South Africa: Alcohol Fueled Violence Against Women Epidemic
As BBC reports violence against women has reached epidemic proportions in South Africa. According to the Daily Maverick alcohol is a key factor fueling this rise in violence.
According to BBC, about 2,700 women and 1000 children were murdered by men in 2018. Additionally there are about 100 reported rapes daily. Reportedly, sexual offences including rape have increased by 4.6% in 2019.
President Cyril Ramaphosa discussed the matter in an emergency sitting at the parliament and said alcohol is fueling this violence.
… alcohol abuse fuels the gender-based violence pandemic,” said the President in his statement as per The Daily Maverick.
According to Statistics South Africa, either the perpetrator or the victim were reported to have been under the influence of alcohol or other drugs in 72% of sexual violence incidents taking place outdoors and 23.3% of incidents taking place at home.
President Ramaphosa pledged $75m (£60m) for measures including public education, strengthening the criminal justice system, increasing sentences for perpetrators of sexual offences, and providing better care for victims. The plan also includes measures to improve women’s economic power.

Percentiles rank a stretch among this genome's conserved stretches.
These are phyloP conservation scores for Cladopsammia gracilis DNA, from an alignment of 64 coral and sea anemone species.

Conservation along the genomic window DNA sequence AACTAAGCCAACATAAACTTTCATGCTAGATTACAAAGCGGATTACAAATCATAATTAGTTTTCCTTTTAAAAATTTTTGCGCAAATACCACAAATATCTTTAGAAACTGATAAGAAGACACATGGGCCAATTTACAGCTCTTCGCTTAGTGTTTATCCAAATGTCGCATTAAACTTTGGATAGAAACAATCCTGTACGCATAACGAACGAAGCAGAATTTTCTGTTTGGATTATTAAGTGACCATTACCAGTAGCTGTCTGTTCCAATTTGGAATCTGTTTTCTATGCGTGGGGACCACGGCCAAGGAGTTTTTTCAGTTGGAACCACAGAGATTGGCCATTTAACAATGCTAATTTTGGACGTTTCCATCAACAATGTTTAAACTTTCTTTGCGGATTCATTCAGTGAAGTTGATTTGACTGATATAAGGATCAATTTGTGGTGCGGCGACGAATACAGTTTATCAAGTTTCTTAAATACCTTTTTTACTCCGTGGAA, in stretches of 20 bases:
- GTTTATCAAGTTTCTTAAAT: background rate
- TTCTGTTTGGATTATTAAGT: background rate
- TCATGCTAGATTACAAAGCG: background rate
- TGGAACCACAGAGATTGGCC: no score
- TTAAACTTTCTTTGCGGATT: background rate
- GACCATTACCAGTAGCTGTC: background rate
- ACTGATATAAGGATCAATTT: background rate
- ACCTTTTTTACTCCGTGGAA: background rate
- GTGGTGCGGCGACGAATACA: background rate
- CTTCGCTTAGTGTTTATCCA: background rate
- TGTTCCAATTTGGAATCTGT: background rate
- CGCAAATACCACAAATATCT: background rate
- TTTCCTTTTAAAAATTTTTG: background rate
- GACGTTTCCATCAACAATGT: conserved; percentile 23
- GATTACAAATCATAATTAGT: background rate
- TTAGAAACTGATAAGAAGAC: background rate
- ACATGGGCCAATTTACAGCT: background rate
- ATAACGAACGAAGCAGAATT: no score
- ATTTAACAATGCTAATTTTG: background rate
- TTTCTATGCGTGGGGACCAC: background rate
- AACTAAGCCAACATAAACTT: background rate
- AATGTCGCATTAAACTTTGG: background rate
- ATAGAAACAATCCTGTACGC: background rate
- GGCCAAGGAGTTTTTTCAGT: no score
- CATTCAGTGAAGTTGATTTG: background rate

However, the only measure suggested to reduce alcohol and other drug use was “increasing the visibility of substance abuse awareness and education and prioritising funding for more treatment facilities.”
Alcohol control policy necessary to curb the fuel for violence against women
David Harrison of The Daily Maverick argues that government awareness campaigns are no match for the alcohol industry marketing and instead suggests the WHO recommended best buy policies would have a much bigger effect on protecting women and girls from violence.
The WHO alcohol policy best buys include restricting alcohol availability, increasing prices and decreasing affordability and implementing bans on alcohol advertising, promotions and sponsorship.
He further argues binge alcohol use is a risk factor for violence which can be reduced through alcohol pricing policies such as minimum unit pricing.
Gender-based norms and complex intricacies may be causing the increasing violence against women in South Africa, but it is evident alcohol is fueling this epidemic. While long-term solutions are necessary to resolve the problem, an effective short term solution would be strengthening alcohol control policy and cutting off the fuel to this epidemic.